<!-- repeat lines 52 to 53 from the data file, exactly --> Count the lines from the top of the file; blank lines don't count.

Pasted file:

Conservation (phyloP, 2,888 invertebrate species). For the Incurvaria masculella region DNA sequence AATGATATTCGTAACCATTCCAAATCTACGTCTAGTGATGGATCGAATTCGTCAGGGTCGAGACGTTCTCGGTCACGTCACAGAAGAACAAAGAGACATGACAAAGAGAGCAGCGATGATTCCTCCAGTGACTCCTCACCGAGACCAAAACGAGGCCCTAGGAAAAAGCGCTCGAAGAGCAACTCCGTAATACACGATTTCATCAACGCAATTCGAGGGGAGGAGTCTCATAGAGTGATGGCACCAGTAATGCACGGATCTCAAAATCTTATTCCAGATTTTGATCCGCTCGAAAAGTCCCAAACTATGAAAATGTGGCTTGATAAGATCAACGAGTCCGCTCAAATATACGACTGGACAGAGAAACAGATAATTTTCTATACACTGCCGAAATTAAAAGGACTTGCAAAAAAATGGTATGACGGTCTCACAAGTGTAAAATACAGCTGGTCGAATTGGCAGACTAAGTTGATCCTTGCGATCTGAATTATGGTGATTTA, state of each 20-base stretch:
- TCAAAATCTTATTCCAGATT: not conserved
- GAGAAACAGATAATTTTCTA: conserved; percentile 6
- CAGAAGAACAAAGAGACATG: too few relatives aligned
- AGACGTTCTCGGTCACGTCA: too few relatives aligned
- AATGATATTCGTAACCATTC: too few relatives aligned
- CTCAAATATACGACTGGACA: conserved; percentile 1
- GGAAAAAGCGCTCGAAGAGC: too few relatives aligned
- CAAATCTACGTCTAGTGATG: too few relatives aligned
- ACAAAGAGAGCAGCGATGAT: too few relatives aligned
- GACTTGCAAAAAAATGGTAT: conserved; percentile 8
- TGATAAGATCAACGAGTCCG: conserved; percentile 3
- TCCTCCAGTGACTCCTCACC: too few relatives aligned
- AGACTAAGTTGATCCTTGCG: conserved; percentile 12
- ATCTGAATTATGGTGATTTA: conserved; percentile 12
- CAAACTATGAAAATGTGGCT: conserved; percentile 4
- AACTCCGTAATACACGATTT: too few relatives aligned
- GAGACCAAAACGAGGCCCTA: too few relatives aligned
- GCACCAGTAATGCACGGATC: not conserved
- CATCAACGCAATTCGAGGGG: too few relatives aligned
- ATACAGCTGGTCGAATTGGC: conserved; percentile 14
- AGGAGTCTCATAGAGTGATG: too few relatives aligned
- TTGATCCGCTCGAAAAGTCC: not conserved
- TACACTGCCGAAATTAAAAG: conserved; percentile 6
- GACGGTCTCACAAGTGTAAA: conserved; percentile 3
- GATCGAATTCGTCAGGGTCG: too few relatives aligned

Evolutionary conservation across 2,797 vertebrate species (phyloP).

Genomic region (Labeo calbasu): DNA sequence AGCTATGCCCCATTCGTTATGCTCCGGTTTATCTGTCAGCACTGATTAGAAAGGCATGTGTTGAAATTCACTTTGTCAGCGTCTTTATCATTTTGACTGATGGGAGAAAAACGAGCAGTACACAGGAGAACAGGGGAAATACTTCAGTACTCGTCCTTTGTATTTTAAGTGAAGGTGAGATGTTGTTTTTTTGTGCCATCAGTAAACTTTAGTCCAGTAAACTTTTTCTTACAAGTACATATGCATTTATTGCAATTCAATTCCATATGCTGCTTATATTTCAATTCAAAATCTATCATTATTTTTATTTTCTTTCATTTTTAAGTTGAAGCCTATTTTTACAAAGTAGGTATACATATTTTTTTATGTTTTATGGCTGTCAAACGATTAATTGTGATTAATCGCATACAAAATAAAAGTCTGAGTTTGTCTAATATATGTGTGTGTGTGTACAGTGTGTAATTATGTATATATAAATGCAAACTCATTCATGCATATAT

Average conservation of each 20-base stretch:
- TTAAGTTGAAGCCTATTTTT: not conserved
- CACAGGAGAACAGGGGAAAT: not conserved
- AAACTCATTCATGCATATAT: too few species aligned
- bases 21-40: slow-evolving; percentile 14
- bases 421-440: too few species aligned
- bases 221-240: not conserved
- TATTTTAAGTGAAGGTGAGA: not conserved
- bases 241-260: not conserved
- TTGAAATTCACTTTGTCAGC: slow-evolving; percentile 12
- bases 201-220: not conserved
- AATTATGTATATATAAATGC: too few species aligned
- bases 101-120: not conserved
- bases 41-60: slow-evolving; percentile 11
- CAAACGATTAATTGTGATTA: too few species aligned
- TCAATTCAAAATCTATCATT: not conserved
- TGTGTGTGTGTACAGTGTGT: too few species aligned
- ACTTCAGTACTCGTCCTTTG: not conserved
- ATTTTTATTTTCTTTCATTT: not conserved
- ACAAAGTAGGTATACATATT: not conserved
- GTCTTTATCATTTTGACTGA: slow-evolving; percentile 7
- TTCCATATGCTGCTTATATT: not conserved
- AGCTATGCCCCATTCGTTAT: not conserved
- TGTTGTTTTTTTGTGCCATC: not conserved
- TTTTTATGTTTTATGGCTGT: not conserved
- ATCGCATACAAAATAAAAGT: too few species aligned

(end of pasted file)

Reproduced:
- TGTTGTTTTTTTGTGCCATC: not conserved
- TTTTTATGTTTTATGGCTGT: not conserved